THEY AIN'T HEAVY, THEY'RE OUR BROTHERS
by Marylaine Block
I've been thinking lately about a problem with our profession's democratic commitment to providing excellent service to every member of our community: this national goal can only be carried out by individual libraries, many of which are critically underfunded. Small town and rural libraries in particular must compete with other public services for limited funds drawn from a limited tax base of small or widely dispersed populations.
Which means that the quality of library service Americans get depends almost entirely on where they happen to live.
There are, of course, some agencies that supplement the funding for these libraries, including state libraries, library consortia, the Gates Foundation, and the federal e-rate program. But the e-rate program comes with strings attached: its recipients have no choice but to abide by every idea - good, bad or stupid beyond belief - that Congress comes up with about internet access in libraries.
It may be that left to their own devices, these library directors would choose to place limits on young people's access to various kinds of internet sites and services, in accordance with state and local laws or their own perceptions of community sentiment.
It may be that they would not.
But I do agree with ALA that that is where the decision should be made: within the community, by a library director in tune with its needs. The decision should not be the result of congressional extortion.
So my question is: can we as a profession provide an alternative funding source for internet connectivity for small, underfunded libraries?
ALA already maintains one foundation to support the freedom to read. I wonder whether ALA might extend that foundation's mission to support the freedom to access internet services and information? Or whether ALA might create a separate foundation to provide support to small libraries, either directly or through grants to state libraries?
Why should this matter to the rest of us? To libraries that have adequate (though not lavish) funding? To libraries whose programs and services are well-used and valued?
I think it matters because the very concept of a public library is under attack. By people who don't like to pay taxes. By people who think the internet provides all the answers anybody needs for free. By people who don't much care that not everybody has their own computer and internet access.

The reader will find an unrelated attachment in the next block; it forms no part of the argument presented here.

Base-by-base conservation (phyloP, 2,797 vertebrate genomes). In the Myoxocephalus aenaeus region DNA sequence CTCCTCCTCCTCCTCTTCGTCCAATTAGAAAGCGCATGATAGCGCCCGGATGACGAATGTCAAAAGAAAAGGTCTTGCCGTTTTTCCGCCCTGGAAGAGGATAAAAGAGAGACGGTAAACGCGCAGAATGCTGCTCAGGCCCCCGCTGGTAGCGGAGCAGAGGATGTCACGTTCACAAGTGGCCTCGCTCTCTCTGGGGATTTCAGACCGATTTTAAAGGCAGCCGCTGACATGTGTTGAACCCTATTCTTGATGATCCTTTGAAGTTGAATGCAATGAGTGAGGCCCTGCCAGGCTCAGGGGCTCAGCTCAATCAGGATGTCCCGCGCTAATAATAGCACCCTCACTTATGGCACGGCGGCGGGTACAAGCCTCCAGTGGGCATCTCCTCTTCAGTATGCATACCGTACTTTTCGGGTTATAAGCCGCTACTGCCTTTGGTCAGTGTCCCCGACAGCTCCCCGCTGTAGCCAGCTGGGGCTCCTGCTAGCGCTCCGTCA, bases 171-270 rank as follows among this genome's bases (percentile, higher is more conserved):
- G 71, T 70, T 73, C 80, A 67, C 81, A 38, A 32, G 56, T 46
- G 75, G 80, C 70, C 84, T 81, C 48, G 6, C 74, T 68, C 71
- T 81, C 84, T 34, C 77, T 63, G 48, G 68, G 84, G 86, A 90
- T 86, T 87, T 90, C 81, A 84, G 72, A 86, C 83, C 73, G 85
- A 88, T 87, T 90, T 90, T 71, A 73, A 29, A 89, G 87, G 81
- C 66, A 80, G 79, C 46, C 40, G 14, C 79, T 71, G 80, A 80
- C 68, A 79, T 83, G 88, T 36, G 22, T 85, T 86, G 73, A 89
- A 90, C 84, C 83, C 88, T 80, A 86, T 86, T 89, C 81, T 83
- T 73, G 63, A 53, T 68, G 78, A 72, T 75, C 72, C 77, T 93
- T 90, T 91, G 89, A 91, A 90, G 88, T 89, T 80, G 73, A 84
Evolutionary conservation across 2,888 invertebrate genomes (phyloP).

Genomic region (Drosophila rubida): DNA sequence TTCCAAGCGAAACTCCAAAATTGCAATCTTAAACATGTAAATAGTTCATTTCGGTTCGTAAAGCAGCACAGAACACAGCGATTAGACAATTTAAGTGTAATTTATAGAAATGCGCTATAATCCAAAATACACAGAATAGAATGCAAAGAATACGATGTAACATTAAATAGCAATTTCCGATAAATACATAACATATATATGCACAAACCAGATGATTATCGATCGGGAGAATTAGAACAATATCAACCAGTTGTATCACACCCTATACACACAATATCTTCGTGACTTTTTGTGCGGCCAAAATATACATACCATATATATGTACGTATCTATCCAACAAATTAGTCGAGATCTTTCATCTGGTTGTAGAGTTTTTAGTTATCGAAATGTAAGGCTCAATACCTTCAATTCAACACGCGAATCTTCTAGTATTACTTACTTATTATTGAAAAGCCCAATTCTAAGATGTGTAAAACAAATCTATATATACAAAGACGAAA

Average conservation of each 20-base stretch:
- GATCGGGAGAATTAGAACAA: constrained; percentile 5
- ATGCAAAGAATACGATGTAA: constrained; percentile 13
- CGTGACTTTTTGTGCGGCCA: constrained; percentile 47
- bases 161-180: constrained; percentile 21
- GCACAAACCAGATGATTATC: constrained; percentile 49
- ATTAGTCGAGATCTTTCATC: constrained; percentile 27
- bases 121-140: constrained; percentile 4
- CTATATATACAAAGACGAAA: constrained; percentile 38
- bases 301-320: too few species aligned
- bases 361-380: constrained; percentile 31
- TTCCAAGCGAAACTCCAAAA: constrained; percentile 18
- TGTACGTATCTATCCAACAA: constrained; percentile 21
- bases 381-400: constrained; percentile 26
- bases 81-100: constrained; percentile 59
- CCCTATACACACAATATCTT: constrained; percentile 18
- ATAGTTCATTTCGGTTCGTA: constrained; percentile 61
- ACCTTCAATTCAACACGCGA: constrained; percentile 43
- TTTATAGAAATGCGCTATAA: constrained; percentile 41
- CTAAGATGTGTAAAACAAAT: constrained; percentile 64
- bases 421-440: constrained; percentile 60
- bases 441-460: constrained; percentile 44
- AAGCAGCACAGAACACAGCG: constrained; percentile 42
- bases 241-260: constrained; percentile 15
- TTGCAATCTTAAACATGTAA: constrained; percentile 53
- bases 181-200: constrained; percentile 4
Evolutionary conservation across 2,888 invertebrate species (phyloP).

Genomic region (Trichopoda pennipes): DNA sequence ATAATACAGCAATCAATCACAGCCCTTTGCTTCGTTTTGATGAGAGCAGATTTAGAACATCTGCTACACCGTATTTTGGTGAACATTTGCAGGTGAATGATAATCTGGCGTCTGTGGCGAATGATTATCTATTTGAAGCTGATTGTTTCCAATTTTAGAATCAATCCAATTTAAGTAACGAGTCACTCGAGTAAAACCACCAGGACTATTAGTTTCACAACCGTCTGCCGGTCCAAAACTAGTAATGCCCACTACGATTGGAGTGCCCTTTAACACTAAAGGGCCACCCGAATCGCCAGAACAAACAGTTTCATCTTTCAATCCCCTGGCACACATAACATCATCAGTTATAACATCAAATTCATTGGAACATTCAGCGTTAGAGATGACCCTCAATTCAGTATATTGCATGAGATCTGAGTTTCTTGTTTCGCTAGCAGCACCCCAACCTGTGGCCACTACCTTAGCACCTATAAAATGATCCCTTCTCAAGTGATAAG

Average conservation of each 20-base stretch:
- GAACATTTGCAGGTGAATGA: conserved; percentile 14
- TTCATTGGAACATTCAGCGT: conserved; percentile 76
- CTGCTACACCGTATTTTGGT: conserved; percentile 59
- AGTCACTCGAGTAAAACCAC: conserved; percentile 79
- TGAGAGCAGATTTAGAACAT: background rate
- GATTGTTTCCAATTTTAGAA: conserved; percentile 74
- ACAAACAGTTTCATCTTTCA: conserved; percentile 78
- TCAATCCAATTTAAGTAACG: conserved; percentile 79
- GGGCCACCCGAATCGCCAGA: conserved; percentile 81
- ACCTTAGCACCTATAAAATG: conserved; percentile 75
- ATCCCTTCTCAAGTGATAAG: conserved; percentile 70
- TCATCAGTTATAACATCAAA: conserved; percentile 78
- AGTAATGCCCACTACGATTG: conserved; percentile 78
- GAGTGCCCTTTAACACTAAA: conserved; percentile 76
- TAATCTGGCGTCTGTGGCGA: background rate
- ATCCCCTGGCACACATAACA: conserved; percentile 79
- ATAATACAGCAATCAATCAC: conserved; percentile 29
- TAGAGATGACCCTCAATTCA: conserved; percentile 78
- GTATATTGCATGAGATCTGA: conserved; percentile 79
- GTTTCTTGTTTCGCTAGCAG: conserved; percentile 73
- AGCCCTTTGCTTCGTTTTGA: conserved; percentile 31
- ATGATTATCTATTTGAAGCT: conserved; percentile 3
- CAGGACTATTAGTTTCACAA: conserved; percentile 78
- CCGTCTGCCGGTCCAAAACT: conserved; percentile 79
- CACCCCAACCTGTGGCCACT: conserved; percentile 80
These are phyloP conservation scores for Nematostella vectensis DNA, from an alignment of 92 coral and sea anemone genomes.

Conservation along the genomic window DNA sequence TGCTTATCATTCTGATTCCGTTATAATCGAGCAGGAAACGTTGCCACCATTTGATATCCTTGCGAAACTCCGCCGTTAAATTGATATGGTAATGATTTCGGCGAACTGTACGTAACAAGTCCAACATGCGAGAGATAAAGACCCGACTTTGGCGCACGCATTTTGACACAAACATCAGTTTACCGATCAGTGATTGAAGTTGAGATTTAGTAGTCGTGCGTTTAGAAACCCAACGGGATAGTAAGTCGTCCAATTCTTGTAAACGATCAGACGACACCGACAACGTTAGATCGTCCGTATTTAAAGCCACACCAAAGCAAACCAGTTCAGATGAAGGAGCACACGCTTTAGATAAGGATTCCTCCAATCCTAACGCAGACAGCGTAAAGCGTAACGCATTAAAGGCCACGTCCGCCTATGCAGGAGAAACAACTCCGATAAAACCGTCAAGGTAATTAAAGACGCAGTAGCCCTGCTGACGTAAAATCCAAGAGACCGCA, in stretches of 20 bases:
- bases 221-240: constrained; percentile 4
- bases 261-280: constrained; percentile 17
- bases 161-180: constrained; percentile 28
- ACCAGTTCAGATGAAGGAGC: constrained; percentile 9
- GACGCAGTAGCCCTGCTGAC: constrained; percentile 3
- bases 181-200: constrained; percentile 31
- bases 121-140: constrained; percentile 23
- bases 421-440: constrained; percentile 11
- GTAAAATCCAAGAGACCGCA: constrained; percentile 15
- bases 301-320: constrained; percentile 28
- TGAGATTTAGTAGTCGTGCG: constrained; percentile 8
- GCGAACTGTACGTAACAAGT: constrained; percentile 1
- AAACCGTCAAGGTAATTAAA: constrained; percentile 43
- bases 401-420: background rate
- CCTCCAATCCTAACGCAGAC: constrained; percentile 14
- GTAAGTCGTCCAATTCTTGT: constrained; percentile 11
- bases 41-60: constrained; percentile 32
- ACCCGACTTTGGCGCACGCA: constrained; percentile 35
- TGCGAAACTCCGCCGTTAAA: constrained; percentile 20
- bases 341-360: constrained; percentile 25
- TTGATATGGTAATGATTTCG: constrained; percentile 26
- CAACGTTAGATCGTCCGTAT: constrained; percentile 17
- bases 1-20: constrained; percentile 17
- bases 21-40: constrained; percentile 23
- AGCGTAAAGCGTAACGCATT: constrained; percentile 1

By people who think it's simply irrelevant - a musty, dusty place with nothing but old books and old ladies.
The more libraries that defy those characterizations, the better for all libraries, the better for the public, and the better for the ideal that no matter where you live, you are entitled to quality library service. Under these circumstances, it's in our professional interest to help even the smallest libraries provide excellent service.
I would be willing to contribute to such a foundation. Would you? Is this something we should ask ALA to do?
* * * * *
Commons are a form of social lubrication. Some things must be free for the rest of life to function smoothly. That includes the market. Free sidewalks in a city bring customers to the merchant's door. Free information in the library feeds invention that becomes new enterprise. The commons feeds the market and the market feeds the commons; without the merchants, the sidewalks would be empty, as Wall Street used to be on week-ends before the opening of the South Street Seaport nearby. Pure symbiosis.
Jonathan Rowe. "Sidewalks of the Mind." On the Commons, December 2, 2004 http://onthecommons.org/node/457
* * *
You are welcome to copy and forward any of my own articles (but not those by my guest writers) for noncommercial purposes as long as you credit ExLibris and cite the permanent URL for the article. Please do NOT copy and post my articles to your own web sites, however. Instead, please copy a brief excerpt and link to the URL for the remainder of the article.
Ex Libris: an E-Zine for Librarians and Other Information Junkies.
Copyright, Marylaine Block, 1999-2006.
[Publishers may license the content for a reasonable fee.]